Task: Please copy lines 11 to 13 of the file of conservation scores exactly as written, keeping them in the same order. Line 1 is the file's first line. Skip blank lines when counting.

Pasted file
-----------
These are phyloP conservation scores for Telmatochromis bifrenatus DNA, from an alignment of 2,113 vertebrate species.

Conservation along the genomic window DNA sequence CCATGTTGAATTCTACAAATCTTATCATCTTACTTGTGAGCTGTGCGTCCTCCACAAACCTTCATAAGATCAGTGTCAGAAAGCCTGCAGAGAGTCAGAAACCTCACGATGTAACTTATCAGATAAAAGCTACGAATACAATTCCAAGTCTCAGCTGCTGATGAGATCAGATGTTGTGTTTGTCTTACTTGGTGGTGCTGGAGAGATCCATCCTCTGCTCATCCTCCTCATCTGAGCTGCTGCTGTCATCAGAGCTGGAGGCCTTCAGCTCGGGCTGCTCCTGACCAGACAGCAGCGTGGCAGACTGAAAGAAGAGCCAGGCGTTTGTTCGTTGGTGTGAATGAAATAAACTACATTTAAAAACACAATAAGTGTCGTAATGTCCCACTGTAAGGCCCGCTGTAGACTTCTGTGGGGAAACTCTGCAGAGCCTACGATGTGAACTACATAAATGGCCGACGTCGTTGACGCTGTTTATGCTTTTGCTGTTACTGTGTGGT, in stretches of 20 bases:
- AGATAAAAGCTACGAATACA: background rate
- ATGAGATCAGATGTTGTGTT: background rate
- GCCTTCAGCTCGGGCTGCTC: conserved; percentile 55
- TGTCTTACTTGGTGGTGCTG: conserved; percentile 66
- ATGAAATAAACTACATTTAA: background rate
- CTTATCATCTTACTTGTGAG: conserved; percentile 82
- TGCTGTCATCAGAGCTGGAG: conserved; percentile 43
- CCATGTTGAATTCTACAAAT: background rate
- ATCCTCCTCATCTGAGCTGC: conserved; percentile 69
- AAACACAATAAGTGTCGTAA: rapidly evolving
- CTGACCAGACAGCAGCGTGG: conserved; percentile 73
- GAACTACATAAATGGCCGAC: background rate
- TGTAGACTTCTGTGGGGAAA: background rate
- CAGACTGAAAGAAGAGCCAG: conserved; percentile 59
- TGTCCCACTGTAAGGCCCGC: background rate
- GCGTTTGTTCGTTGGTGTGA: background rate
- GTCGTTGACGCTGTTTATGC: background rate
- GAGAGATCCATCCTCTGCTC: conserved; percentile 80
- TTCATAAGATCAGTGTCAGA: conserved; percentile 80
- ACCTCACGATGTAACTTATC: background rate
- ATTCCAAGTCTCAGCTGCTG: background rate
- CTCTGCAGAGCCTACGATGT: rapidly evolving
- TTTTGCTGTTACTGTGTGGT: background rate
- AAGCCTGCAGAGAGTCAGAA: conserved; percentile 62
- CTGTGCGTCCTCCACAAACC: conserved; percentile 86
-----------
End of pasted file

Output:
- ATCCTCCTCATCTGAGCTGC: conserved; percentile 69
- AAACACAATAAGTGTCGTAA: rapidly evolving
- CTGACCAGACAGCAGCGTGG: conserved; percentile 73